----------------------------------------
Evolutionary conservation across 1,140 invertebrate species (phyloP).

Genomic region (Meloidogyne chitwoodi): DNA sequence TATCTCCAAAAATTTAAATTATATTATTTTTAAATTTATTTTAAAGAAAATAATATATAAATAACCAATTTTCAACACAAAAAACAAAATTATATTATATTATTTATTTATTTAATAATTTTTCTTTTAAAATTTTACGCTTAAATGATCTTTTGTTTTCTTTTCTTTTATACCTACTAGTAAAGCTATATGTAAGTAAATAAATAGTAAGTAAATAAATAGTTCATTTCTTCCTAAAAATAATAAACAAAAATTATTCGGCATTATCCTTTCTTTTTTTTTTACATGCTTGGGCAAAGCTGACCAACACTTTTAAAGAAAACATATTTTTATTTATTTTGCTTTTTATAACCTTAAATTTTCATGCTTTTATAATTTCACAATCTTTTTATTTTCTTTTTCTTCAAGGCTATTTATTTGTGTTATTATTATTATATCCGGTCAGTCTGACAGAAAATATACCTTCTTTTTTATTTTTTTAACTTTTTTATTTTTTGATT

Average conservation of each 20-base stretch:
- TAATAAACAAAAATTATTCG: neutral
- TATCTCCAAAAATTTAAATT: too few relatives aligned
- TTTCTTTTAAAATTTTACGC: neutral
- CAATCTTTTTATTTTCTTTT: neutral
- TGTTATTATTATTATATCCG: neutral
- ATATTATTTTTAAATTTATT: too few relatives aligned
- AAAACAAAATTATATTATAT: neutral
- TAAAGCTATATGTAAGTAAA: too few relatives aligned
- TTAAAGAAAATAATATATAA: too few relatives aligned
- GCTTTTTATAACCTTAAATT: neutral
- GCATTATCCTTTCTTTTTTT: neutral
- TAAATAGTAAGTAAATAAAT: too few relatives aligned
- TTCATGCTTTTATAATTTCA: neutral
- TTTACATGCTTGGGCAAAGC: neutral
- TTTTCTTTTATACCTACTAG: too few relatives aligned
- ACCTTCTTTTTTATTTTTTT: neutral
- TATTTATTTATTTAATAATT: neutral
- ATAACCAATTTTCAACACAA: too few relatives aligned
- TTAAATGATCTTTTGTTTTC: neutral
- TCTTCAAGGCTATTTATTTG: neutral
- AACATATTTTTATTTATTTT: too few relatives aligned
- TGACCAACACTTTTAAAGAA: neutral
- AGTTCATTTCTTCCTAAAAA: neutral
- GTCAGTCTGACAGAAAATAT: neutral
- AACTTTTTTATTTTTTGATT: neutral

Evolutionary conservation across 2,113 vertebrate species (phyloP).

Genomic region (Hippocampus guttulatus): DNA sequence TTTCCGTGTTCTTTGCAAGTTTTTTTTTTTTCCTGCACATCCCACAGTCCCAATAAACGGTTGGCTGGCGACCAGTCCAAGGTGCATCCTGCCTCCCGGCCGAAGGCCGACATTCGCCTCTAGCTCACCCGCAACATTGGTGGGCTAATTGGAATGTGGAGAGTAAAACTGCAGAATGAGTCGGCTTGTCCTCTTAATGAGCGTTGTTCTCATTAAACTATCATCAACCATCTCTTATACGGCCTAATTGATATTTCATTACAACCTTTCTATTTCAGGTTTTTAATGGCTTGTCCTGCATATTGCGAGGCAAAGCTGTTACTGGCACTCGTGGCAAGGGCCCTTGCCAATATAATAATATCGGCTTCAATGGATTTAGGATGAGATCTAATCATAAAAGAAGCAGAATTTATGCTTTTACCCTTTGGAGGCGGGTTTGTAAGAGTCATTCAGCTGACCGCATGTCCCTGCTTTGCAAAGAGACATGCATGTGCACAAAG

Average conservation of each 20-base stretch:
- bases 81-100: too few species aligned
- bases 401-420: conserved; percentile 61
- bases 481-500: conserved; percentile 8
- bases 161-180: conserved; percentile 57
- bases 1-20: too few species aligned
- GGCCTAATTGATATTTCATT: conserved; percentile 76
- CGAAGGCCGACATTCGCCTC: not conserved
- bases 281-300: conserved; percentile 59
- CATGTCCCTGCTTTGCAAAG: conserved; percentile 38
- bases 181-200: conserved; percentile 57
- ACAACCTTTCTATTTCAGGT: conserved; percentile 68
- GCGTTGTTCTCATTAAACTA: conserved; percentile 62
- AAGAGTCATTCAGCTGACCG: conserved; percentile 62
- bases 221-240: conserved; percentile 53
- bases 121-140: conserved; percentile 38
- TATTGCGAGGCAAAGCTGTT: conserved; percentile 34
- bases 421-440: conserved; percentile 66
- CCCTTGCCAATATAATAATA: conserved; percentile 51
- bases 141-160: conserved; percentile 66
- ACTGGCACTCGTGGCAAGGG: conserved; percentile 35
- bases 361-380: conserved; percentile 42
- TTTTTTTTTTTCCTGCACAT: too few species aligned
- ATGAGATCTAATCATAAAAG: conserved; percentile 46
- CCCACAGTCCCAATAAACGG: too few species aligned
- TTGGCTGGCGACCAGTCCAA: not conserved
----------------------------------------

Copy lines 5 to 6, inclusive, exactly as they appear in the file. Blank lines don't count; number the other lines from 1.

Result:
- TATCTCCAAAAATTTAAATT: too few relatives aligned
- TTTCTTTTAAAATTTTACGC: neutral